Rick Landers: Your new album is titled The Playful Heart. How did that come about? Were you planning on a certain concept for that album or was this just a mix of songs that you like and you thought, “Hey, this is the right time.”

Robin Trower: It was a group of songs I had together. That’s pretty much the way I work. I get enough songs for an album and do an album.

Rick: How do you decide which song goes first and second and third? Do you get involved in that type of a sequencing thing?

Robin Trower: Oh, yes. That’s always my call, as it were.

Rick: When I listened to “The Turning,” and I actually listened to it on YouTube, I couldn’t tell whether it was one song or two, but you segued into a very bluesy sound.

Robin Trower: It was written to go into a slow section, because of the lyrics. I wanted to kind of extend where I thought things were going.

Rick: I like the difference between the beginning, which has a ‘60s feel to it and then you got into a great blues lead.

Robin Trower: Thank you very much.

Rick: “Dressed in Gold”, and I’ve heard a couple of other people say this, it’s somewhat similar to “All Along the Watchtower.” I wondered if that was intentional or did that just come out that way?

Robin Trower: No, I don’t think it was intentional. It’s got a similar chord sequence. That’s the thing, I bet there’s hundreds of songs with that chord progression. No, obviously if people hear that, that’s fine. I don’t mind that.

Rick: As I listened to some of the tracks, I wasn’t really expecting “Camille,” which is kind of a jazzy, almost a torchy type of song. Are you exploring the jazz arena more or do you think you would explore it more beyond this album?

Robin Trower: The thing is, it’s not about exploring. It’s always a matter of the music I come up with. It’s a matter of the songs I write. I’m not looking particularly in any direction at any time. It’s just the songs come to you, and if you like them enough to finish them off, you’re probably gonna end up doing them on an album. I’m driven personally by the ideas that I come up with. They drive you rather than you driving them, if you know what I mean.

Rick: Yeah. I see you’ve got Livingston Brown on the album as the engineer. How did you guys meet and what does he bring to the production side that complements your playing?

Robin Trower: He engineers and produces. That’s the key. His engineering is a by-product of him being the producer, basically. I met him when he was in the band on a thing called, Night of the Guitars. We hit it off and we’ve been working together on and off since then. At one time he did bass and vocals for me in the ’90s. He’s produced two or three albums for me now.

He’s also an incredible musician. He’s got much better ears than me. He has a real sense of music formally, which I don’t have. I don’t have any sort of understanding of harmony or anything like that. So, he brings all that besides his incredible ears.

Robin Trower

Robin Trower

Rick: I know that you’ve worked with Jack Bruce quite a bit in the past. Any chance that you guys are gonna get back together and do a project or even tour together?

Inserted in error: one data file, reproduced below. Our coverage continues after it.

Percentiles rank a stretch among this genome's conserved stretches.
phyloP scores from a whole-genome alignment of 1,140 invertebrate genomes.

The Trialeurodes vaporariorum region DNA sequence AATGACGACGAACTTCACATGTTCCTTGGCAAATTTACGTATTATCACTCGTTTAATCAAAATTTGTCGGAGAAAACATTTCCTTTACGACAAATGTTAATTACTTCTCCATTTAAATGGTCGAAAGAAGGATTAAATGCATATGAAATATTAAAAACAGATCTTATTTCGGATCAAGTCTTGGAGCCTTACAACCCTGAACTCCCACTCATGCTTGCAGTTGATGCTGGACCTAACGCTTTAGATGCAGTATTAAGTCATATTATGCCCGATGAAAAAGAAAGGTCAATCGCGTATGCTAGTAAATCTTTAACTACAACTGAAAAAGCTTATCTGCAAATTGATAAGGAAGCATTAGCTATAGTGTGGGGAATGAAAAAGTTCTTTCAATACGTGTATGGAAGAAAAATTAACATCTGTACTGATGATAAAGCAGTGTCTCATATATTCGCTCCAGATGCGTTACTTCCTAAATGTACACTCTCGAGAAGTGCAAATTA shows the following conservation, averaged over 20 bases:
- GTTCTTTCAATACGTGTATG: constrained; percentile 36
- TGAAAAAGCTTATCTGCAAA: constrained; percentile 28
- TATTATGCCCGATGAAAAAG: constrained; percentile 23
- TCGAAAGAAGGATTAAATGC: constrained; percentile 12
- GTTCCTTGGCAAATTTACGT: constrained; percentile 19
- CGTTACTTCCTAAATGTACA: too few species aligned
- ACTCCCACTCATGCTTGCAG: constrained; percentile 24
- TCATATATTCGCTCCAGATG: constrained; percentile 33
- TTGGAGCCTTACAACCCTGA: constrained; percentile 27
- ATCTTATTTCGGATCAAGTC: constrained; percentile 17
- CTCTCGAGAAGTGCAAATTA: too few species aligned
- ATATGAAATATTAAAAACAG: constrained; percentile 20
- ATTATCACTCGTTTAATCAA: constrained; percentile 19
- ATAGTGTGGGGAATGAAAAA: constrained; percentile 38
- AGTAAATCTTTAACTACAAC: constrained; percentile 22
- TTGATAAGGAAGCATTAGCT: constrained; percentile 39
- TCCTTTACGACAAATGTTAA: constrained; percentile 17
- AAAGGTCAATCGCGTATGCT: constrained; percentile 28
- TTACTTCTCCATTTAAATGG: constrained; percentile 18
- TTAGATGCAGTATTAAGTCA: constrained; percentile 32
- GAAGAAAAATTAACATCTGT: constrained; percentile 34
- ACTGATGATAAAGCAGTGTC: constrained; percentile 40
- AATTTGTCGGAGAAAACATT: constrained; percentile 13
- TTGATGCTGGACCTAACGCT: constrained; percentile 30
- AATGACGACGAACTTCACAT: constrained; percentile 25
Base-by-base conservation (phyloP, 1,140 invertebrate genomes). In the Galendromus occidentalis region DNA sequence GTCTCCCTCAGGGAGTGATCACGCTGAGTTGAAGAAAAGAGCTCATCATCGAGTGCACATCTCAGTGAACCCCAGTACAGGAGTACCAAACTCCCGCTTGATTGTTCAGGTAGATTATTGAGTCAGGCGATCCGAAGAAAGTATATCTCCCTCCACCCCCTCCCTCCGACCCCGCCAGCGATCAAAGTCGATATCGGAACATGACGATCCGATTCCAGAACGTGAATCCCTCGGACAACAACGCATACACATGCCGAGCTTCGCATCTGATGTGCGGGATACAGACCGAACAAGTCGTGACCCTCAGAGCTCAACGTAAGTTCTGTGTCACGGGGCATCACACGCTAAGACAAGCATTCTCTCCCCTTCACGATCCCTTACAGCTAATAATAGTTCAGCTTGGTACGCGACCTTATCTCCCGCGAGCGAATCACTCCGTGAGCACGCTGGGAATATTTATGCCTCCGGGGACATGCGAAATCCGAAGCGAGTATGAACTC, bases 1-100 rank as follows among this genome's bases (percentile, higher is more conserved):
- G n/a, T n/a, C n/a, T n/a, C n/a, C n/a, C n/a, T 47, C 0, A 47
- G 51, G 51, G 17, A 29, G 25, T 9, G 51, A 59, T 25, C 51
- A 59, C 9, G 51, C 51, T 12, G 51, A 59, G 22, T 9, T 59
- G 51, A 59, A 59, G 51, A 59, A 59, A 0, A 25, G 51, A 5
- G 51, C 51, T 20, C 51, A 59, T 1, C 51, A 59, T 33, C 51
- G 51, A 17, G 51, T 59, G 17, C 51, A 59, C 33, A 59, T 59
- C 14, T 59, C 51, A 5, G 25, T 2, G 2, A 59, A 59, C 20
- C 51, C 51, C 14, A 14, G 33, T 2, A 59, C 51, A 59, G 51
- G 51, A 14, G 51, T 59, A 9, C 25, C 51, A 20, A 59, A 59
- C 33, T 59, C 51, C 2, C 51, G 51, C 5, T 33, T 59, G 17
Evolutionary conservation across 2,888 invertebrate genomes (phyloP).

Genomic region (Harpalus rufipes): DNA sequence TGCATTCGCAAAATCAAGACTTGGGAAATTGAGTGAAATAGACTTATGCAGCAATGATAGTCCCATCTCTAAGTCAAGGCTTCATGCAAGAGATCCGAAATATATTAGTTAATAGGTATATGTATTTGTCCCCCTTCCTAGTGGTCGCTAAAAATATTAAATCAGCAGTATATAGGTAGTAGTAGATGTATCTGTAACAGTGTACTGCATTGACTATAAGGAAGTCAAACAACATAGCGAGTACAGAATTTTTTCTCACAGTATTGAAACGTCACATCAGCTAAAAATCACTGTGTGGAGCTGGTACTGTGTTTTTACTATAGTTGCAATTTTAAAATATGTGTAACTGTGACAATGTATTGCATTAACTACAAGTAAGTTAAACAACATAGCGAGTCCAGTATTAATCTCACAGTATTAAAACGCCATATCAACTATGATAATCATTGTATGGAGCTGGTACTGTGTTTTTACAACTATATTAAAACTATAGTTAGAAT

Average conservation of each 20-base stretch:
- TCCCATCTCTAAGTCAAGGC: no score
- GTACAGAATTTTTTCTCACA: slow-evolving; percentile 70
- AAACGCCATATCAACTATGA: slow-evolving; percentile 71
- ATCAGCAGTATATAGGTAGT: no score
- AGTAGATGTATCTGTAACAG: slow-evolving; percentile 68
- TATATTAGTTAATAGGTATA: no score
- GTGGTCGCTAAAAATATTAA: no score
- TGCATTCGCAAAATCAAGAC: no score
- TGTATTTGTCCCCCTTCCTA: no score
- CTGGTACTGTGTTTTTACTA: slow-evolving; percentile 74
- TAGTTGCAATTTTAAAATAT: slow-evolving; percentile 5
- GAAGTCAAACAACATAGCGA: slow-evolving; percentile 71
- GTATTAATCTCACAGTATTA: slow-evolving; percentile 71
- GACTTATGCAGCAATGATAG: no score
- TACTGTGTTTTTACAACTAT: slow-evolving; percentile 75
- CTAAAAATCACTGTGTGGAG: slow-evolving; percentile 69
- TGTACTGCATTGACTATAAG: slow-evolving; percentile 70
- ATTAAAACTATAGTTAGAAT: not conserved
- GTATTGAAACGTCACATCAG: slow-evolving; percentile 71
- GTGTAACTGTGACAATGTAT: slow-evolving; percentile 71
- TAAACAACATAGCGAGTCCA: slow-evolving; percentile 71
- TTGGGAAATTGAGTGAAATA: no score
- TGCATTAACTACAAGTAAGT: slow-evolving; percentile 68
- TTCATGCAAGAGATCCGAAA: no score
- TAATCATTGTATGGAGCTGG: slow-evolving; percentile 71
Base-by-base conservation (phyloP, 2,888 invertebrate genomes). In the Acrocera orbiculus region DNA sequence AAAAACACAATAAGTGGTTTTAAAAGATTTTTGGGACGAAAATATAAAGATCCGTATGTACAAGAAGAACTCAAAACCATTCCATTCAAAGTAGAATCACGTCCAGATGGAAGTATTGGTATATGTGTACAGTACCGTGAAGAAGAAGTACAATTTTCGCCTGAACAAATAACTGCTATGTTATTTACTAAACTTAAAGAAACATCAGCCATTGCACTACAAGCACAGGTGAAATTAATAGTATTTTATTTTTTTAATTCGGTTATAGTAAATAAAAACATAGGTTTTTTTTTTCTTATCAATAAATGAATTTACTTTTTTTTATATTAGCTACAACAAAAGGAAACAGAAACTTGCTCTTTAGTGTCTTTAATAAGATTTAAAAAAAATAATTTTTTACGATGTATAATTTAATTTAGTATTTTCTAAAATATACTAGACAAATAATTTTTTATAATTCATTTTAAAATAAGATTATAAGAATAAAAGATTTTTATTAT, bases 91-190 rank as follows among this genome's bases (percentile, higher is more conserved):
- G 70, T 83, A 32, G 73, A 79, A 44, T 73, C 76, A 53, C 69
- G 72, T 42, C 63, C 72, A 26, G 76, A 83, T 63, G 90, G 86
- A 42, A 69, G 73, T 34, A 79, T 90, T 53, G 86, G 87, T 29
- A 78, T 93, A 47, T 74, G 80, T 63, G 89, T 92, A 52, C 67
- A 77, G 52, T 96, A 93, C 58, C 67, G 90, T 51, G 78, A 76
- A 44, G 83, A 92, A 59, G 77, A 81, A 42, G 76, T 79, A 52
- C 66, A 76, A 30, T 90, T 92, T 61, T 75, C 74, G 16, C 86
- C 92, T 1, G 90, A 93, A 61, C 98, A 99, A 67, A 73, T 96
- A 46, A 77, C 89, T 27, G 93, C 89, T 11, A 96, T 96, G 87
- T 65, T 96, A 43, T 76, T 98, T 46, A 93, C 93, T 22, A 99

Robin Trower: You never say, never. No plans at the moment, but you never know. I love working with Jack.

Rick: I asked one of our readers if he had any questions that he’d like me to ask and he said, “Hey, how about asking about the track, “Too Rolling Stoned.” He wanted to know what effects, what amps and what microphones you used on that.

Robin Trower: Right. He’s talking about an album in 1974. Which I’m not sure I remember. [Laughing]

Rick: I didn’t think you’d remember it, but I thought I’d ask anyway.

Robin Trower: The thing is, I was definitely using a Strat and Marshalls. Probably a Crybaby Wah back then. And if I remember correctly, at that time I had an overdrive box that I had built for me because there weren’t many options in those days. I had to have an overdrive built. That space…Univibe was the thing on the instrumental section. I think the mics were two U87s, I think.

Rick: Okay, thank you. A lot of beginning guitarists cover other musician’s songs, and we end up getting sort of stuck in our own box. But, you’ve got your own style at this point. How do you break away from that?

Robin Trower: I was lucky enough never to have any need to learn other people’s songs or any other guitar player’s licks. I just never wanted to do that, so I never sort of ended up with other people’s stuff as it were.

Rick: Do you find it hard to play with other guitarists? Your style is so distinct. I would think it would be kind of hard not to overwhelm another guitarist’s playing.

Robin Trower: The thing is, I do like playing in the three-piece, because of the space it gives me. I don’t know about playing with another guitar player. I’ve never really thought about it.

Rick: I would think because of the style you have that it might almost overwhelm or overshadow another guitarist.

Robin Trower: I think playing in a three-piece, you’re having to make up for an instrument that’s not there and I think that’s natural to the way I want to play guitar, if you see what I mean. It does get rather large [Both Laughing].